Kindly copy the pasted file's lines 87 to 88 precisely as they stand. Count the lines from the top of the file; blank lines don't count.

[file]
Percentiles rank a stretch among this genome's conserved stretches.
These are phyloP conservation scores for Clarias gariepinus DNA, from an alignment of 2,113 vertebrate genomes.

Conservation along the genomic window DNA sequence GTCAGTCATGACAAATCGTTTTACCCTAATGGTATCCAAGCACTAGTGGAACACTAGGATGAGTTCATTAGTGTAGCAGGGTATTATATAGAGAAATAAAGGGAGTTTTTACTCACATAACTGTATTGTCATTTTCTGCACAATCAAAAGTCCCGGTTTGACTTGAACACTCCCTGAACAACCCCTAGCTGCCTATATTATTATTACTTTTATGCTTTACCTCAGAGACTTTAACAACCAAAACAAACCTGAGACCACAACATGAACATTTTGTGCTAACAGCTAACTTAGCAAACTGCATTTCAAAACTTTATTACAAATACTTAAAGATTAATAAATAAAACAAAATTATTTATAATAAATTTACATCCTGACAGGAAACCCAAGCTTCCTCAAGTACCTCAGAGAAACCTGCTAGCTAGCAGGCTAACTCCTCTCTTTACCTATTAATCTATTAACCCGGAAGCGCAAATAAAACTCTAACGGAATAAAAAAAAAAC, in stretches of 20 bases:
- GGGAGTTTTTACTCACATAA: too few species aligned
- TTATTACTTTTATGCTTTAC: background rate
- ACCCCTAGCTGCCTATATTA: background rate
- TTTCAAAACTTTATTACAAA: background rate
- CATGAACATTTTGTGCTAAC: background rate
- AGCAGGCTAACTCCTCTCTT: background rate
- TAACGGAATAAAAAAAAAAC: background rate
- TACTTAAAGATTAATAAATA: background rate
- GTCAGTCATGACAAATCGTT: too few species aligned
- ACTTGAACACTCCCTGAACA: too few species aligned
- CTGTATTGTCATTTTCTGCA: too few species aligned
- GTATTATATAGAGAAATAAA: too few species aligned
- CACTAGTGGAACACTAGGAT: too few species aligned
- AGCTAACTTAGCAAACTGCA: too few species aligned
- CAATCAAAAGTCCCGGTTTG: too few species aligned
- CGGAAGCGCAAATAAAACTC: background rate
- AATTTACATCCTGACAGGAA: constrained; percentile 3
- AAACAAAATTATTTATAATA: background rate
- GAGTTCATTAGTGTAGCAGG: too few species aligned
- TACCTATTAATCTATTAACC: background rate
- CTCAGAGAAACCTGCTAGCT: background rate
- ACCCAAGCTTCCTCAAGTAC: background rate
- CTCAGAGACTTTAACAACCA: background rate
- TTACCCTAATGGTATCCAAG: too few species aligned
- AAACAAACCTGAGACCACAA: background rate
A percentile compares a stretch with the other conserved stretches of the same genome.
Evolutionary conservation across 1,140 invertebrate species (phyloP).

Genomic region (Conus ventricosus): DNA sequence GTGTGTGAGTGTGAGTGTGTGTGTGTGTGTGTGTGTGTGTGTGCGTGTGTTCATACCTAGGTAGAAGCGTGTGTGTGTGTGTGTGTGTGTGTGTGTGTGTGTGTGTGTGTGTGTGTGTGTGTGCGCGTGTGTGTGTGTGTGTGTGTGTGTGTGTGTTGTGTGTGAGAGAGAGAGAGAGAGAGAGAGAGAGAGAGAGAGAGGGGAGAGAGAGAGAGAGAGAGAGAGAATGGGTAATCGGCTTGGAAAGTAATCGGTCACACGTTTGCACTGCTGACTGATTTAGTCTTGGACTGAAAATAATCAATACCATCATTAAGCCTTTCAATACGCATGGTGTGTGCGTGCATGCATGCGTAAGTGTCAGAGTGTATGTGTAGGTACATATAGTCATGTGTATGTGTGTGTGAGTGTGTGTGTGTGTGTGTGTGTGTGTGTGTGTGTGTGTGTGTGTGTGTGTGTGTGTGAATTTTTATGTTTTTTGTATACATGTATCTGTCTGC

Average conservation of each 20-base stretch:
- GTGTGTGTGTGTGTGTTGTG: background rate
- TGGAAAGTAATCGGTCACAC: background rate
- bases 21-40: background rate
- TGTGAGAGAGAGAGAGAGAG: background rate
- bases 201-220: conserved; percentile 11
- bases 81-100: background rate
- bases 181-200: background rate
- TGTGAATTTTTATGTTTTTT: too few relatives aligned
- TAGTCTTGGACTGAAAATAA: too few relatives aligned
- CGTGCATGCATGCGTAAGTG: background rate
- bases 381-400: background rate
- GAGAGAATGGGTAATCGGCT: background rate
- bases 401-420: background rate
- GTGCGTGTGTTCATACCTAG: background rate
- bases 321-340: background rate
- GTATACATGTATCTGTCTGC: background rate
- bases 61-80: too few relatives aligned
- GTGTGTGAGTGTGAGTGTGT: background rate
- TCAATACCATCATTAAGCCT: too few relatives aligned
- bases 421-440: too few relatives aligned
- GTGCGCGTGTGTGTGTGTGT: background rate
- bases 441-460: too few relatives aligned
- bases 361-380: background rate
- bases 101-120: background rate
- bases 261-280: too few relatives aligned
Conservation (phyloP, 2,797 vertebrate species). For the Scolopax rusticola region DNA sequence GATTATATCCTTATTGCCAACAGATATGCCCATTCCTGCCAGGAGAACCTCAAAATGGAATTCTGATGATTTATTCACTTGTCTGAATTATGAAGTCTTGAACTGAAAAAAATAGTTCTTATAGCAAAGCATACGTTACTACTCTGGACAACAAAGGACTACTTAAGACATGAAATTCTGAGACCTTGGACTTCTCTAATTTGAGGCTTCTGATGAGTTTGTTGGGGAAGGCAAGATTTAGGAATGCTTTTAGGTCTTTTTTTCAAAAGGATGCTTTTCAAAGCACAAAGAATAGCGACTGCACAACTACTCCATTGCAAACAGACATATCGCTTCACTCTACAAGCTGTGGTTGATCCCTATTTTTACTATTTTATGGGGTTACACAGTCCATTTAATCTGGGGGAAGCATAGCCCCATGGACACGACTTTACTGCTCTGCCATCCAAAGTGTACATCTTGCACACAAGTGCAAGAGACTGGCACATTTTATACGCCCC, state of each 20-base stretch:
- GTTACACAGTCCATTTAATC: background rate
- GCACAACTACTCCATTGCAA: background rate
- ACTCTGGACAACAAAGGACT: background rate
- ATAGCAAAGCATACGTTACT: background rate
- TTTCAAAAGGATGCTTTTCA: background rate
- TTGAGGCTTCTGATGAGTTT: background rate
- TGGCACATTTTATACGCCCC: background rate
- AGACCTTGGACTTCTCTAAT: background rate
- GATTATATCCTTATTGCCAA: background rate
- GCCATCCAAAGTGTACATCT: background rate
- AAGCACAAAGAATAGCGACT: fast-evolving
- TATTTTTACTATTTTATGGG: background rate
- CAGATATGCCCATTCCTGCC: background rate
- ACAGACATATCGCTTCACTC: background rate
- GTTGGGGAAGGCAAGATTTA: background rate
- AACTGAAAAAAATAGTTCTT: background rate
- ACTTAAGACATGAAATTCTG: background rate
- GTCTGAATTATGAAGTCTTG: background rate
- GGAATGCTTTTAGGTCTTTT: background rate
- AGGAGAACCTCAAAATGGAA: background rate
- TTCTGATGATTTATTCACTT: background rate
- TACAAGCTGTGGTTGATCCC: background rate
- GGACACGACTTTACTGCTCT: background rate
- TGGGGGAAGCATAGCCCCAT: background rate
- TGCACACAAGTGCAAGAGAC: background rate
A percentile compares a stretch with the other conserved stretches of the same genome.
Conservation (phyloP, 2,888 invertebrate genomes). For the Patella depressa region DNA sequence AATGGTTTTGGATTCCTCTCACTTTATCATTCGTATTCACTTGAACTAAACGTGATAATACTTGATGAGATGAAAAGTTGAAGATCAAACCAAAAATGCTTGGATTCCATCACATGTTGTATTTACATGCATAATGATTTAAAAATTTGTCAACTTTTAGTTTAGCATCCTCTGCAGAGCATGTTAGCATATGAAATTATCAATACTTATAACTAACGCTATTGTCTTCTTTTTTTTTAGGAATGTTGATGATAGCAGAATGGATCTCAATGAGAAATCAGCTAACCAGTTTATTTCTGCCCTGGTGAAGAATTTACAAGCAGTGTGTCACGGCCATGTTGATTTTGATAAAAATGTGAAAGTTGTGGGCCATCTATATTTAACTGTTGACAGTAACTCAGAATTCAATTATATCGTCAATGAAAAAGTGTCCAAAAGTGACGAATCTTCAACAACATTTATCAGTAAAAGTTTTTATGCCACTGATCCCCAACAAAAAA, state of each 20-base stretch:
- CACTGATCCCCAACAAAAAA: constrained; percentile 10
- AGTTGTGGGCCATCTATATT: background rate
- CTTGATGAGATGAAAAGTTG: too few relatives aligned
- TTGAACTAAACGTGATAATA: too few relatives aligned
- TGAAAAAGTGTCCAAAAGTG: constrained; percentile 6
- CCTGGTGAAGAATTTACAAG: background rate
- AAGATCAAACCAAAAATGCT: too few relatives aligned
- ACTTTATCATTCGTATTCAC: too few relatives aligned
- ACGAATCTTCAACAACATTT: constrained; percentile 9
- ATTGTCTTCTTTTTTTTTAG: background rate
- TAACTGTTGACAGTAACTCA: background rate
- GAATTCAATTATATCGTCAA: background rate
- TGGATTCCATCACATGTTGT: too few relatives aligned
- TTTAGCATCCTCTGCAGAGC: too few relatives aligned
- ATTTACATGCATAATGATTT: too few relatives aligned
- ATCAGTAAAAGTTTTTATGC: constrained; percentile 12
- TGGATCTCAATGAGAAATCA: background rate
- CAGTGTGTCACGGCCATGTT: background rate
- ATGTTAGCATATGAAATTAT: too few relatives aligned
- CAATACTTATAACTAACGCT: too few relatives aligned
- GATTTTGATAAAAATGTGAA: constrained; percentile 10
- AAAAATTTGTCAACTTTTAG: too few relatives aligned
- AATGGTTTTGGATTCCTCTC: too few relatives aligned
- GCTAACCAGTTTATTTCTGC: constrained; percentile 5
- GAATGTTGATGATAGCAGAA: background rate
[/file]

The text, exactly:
- AGTTGTGGGCCATCTATATT: background rate
- CTTGATGAGATGAAAAGTTG: too few relatives aligned